Written & Directed by Zena S. Dixon
One of the most frightening images I remember seeing on screen as a child was a scene in Wes Craven's The Serpent and the Rainbow (1988) where Dennis Alan (played by Bill Pullman) confronts a mysterious, veiled figure that turns out to be an animated shell of a wrinkled, hollowed out corpse where a large, venomous snake shoots out of its extended mouth to attack his character. An apparent enchantment by the white guy's submersion into a spiritual practice in Haiti, in Craven fashion, dreams in this polarizing film become its strength in telling the story of Haitian vodou through an outsiders perspective. But stories from those inside can bring a much more fulfilling and richer angle that brings forth, a situation you may never have been through, yet becomes the spark of an emotional relatability. In a highly thoughtful depiction psychological terror, filmmaker Zena S. Dixon produces a narrative that is electrifying in exposing social ills and use of the supernatural in her latest, Night Of The Witch.
What Dixon brings to this short piece is quite an intelligent subversion into the character she chooses to center, a Black man, alone at night, having just as much to fear about the known and unknown as everyone else. Our everyday will always drip into our subconscious, especially when we decide to compartmentalize real, waking terror. We remember images of Trayvon and Tamir and Tanisha and many Black people carry the weight; haunting as much as they are motivators for earnest attempts at righting the wrongs. This 'alone at night' imagery is the film's most starkest imprint. It's a powerful utilization of horror that demonstrates Dixon's deep love of the genre with a budding technical mastery of the surreal.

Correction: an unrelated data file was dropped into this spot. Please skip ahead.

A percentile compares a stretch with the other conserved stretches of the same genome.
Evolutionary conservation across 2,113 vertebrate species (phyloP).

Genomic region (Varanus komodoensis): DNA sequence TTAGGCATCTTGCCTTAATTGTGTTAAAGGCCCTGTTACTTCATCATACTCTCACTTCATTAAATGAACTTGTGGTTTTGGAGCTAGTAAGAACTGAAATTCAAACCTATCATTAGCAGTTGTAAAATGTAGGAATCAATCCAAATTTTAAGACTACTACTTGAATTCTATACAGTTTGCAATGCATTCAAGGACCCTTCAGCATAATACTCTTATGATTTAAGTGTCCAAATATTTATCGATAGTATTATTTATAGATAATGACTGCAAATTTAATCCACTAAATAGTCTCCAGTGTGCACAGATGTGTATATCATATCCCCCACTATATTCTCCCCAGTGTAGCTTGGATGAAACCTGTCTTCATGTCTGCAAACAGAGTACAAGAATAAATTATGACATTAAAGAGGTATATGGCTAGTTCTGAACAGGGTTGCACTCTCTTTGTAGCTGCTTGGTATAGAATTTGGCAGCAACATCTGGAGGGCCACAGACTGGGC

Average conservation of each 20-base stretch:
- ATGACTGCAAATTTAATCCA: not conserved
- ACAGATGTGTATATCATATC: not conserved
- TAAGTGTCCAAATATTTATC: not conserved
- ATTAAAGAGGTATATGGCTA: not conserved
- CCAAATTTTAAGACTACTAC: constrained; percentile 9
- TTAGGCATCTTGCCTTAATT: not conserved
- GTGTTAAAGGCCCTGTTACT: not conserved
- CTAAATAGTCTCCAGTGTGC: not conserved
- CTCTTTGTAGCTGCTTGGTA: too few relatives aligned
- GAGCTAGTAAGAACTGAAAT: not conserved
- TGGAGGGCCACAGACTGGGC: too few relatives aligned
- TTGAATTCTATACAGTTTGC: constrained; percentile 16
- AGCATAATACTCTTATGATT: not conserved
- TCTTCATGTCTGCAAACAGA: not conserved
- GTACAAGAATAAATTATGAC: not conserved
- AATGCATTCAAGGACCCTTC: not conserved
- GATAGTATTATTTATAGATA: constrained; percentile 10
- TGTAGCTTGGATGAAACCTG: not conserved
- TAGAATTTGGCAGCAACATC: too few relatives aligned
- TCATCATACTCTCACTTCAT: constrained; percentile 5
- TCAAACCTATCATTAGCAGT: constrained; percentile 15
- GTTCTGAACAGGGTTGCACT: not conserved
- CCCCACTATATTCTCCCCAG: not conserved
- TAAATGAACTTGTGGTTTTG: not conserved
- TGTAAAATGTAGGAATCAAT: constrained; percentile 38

Night Of The Witch opens with dark allegory, only compounded by another recognized way that "evil takes many forms" as noted by Robert Eggers The Witch (2015) where an awareness of the lore behind the craft is emphasized more than the wart-nosed fantasy of the populous. Night Of The Witch interweaves both social commentary with the supernatural in a delightfully perceptive manner. The film is a practice in suspense, relying on personal psychological affliction that magnifies both sound design and the mystery of the antagonist. The 'what is it' and its desires are kept concealed within the canon of text and we as viewers look to our own boogeypersons that have been a burden on our anxiety.
In its roughly five minute period, there are so many other critical components to uncover (war and PTSD, perhaps?), effects, and fun comments I have about the film's gaze but I'd rather not do too much spoiling. Let's discuss those after you check out Night Of The Witch on Amazon Prime and hopefully, give Dixon the shine she so richly deserves.
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